Healthy Country Planning

A key part of our work is collaborating with local communities to help conserve the environment and give benefits to people at the same time. One of our most successful examples of this type of work is Healthy Country Planning. It is an adaptation of our Conservation Action Planning methodology to make it more relevant and appropriate for working with indigenous communities such as by including Indigenous social and cultural values, and the use of language, tools and facilitation processes tailored to their needs.

Much our work in the Australian Outback involves supporting Indigenous people plan for the management of their country and in some cases, to apply for their land to become an Indigenous Protected Area. Healthy Country Planning has proven to be a highly successful tool for this purpose.

How does it work?

Healthy Country Planning leads groups through a series of five steps:

  1. Deciding what the plan is about – the first step in creating a Healthy Country Plan is clarifying the purpose of the plan and what it will focus on, including the vision, scope, the key things groups care about (assets), problems and their causes (threats) and what is causing the problems (situation analysis)
  2. Making the plan – this step takes teams through developing goals and objectives, strategies and measures to know if we are getting anywhere. This includes developing monitoring plans and results chains (theory of change) on how the strategies will achieve their objectives.
  3. Doing and monitoring the work – in this step teams take their strategic actions and measures and develop specific annual budgets and workplans for delivering the work.
  4. Deciding if the plan is working – this step first asks teams to take the time to evaluate whether their plan is working and achieving what they wanted, and whether they need make any changes.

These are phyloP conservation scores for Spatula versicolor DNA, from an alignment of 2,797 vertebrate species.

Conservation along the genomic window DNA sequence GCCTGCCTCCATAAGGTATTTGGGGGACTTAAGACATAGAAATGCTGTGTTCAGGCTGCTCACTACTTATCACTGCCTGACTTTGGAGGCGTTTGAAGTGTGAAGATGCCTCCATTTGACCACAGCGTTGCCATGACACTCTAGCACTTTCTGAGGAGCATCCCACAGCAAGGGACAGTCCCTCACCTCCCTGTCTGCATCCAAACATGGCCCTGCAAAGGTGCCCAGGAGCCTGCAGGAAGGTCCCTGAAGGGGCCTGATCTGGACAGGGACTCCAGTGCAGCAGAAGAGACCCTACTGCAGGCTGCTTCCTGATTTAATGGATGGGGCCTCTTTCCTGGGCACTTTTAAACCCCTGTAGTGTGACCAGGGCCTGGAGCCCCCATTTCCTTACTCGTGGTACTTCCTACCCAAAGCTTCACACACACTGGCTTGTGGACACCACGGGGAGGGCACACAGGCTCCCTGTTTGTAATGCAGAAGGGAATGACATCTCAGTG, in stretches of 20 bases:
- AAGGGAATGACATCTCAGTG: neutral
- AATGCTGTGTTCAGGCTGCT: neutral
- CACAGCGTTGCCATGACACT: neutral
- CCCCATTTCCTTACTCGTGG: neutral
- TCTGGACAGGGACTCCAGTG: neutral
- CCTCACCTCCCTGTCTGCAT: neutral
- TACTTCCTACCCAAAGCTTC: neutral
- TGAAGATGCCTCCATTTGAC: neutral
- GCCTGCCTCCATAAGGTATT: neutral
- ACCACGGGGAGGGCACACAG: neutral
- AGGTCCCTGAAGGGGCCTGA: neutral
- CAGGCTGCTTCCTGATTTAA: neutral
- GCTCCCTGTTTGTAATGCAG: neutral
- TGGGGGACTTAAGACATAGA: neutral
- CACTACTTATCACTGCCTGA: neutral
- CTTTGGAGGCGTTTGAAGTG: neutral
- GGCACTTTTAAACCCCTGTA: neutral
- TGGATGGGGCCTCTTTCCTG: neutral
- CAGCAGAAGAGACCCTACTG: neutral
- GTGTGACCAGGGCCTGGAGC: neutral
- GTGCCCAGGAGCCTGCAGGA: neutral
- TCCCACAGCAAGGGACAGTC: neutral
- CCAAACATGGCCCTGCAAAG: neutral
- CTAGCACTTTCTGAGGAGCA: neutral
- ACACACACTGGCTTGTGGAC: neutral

5. Telling ourselves and others – the final step is about communicating progress, including documenting and sharing what teams have learnt so that other groups can benefit from their successes and challenges.

Generally, the process for creating a Healthy Country Plan is undertaken through a series of workshops where interested groups, including an area’s traditional owners, gather to learn about how they can create a plan to look after the land and keep it healthy. The workshops are practical sessions, helping participants to work through each of the steps above facilitated by an expert coach. The tools and outcomes of the workshops are then taken back to their communities, to help to guide the process of writing a Healthy Country Plan.

Our focus has been to provide training and support to groups in applying the Healthy Country Planning approach, as well as directly building the capacity and skills of individuals within the community as coaches so that they can continue to support the implementation and adaptation of plans over time.

To date, we have trained 26 Indigenous groups in the Healthy Country Planning methodology across northern Australia alone. We’ve also trained 32 Healthy Country Planning coaches.

We’re really proud that Healthy Country Planning has been embraced by Indigenous groups and conservationists, as well as the Australian Government. It has become an important tool to help conservation across central and northern Australia, and is becoming more and more popular across the country.

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